In this paper, we first introduce a variational formulation of the Unit Commitment (UC) problem, in which generation and ramping trajectories of the generating units are continuous time signals and the generating units cost depends on the three signals: the binary commitment status of the units as well as their continuous-time generation and ramping trajectories. We assume such bids are piecewise strictly convex time-varying linear functions of these three variables. Based on this problem derive a tractable approximation by constraining the commitment trajectories to switch in a discrete and finite set of points and representing the trajectories in the function space of piece-wise polynomial functions within the intervals, whose discrete coefficients are then the UC problem decision variables. Our judicious choice of the signal space allows us to represent cost and constraints as linear functions of such coefficients, thus, our UC models preserves the MILP formulation of the UC problem. Numerical simulation over real load data from the California ISO demonstrate that the proposed UC model reduces the total dayahead and real-time operation cost, and the number of ramping scarcity events in the real-time operations.

10aRM11-0071 aParvania, Masood1 aScaglione, Anna uhttps://certs.lbl.gov/publications/generation-ramping-valuation-day01914nas a2200157 4500008003900000022001400039245008200053210006900135260001200204300001100216520140400227653001301631100002101644700002001665856007101685 2015 d a0885-895000aUnit Commitment With Continuous-Time Generation and Ramping Trajectory Models0 aUnit Commitment With ContinuousTime Generation and Ramping Traje c10/2015 a1 - 103 aThere is increasing evidence of shortage of ramping resources in the real-time operation of power systems. To explain and remedy this problem systematically, in this paper we take a novel look at the way the day-ahead unit commitment (UC) problem represents the information about load, generation and ramping constraints. We specifically investigate the approximation error made in mapping of the original problem, that would decide the continuous-time generation and ramping trajectories of the committed generating units, onto the discrete-time problem that is solved in practice. We first show that current practice amounts to approximating the trajectories with linear splines. We then offer a different representation through cubic splines that provides physically feasible schedules and increases the accuracy of the continuous-time generation and ramping trajectories by capturing sub-hourly variations and ramping of load in the day-ahead power system operation. The corresponding day-ahead UC model is formulated as an instance of mixed-integer linear programming (MILP), with the same number of binary variables as the traditional UC formulation. Numerical simulation over real load data from the California ISO demonstrate that the proposed UC model reduces the total day-ahead and real-time operation cost, and the number of events of ramping scarcity in the real-time operations.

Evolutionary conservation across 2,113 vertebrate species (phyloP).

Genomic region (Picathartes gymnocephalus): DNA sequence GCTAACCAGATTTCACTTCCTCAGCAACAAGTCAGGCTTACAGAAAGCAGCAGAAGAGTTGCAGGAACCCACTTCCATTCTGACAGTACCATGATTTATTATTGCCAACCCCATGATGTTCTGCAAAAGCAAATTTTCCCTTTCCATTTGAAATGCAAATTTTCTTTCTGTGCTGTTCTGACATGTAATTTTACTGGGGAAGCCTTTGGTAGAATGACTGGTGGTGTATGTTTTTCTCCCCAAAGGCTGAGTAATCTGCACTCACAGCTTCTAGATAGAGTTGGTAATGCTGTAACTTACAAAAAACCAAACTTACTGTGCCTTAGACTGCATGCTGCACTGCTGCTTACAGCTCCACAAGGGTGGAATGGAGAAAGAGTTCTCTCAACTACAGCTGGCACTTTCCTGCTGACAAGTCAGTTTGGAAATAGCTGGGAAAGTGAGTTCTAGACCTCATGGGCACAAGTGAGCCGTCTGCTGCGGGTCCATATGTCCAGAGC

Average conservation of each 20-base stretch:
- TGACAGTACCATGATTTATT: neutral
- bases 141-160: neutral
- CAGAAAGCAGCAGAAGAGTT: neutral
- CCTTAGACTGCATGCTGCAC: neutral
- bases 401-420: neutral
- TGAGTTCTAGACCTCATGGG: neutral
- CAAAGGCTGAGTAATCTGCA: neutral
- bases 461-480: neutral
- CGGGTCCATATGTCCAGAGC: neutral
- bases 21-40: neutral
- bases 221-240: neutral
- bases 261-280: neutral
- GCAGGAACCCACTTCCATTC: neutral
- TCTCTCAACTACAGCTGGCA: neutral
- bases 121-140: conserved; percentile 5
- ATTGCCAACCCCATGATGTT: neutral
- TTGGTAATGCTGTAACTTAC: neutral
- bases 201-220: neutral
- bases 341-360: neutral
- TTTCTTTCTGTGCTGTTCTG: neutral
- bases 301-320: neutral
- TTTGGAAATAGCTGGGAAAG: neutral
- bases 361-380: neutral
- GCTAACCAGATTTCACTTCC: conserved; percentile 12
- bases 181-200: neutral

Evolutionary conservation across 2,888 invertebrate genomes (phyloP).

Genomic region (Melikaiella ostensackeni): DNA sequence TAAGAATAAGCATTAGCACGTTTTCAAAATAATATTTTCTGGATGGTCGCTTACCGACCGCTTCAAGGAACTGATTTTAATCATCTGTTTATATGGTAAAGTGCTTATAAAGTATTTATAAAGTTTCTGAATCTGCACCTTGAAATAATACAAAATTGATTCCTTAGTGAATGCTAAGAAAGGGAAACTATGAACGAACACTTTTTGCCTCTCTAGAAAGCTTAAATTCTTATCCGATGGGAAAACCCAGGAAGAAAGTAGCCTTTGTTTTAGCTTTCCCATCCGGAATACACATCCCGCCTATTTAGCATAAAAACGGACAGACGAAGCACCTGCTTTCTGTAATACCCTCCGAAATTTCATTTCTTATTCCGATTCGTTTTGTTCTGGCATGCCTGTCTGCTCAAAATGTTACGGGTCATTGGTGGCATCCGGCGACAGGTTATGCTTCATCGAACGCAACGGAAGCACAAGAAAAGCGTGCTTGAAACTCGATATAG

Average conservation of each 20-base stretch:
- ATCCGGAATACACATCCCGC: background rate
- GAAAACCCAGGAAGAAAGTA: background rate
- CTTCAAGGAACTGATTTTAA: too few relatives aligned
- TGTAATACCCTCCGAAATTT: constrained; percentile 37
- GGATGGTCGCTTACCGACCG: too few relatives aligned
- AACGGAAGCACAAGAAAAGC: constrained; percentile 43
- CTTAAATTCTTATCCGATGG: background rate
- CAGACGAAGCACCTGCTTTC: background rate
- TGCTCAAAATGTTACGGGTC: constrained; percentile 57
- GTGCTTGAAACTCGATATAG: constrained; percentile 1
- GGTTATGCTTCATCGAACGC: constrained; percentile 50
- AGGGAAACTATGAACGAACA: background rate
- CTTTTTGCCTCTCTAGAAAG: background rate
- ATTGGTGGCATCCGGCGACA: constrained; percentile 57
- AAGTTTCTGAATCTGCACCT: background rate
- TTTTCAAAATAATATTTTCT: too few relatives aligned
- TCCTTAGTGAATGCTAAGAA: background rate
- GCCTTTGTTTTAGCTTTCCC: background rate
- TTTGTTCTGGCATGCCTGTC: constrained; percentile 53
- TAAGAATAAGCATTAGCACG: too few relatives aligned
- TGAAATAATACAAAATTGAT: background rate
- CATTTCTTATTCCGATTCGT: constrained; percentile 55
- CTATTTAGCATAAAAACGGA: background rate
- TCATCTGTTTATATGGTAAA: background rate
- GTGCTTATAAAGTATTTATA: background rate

10aRM11-0071 aParvania, Masood1 aScaglione, Anna uhttps://certs.lbl.gov/publications/unit-commitment-continuous-time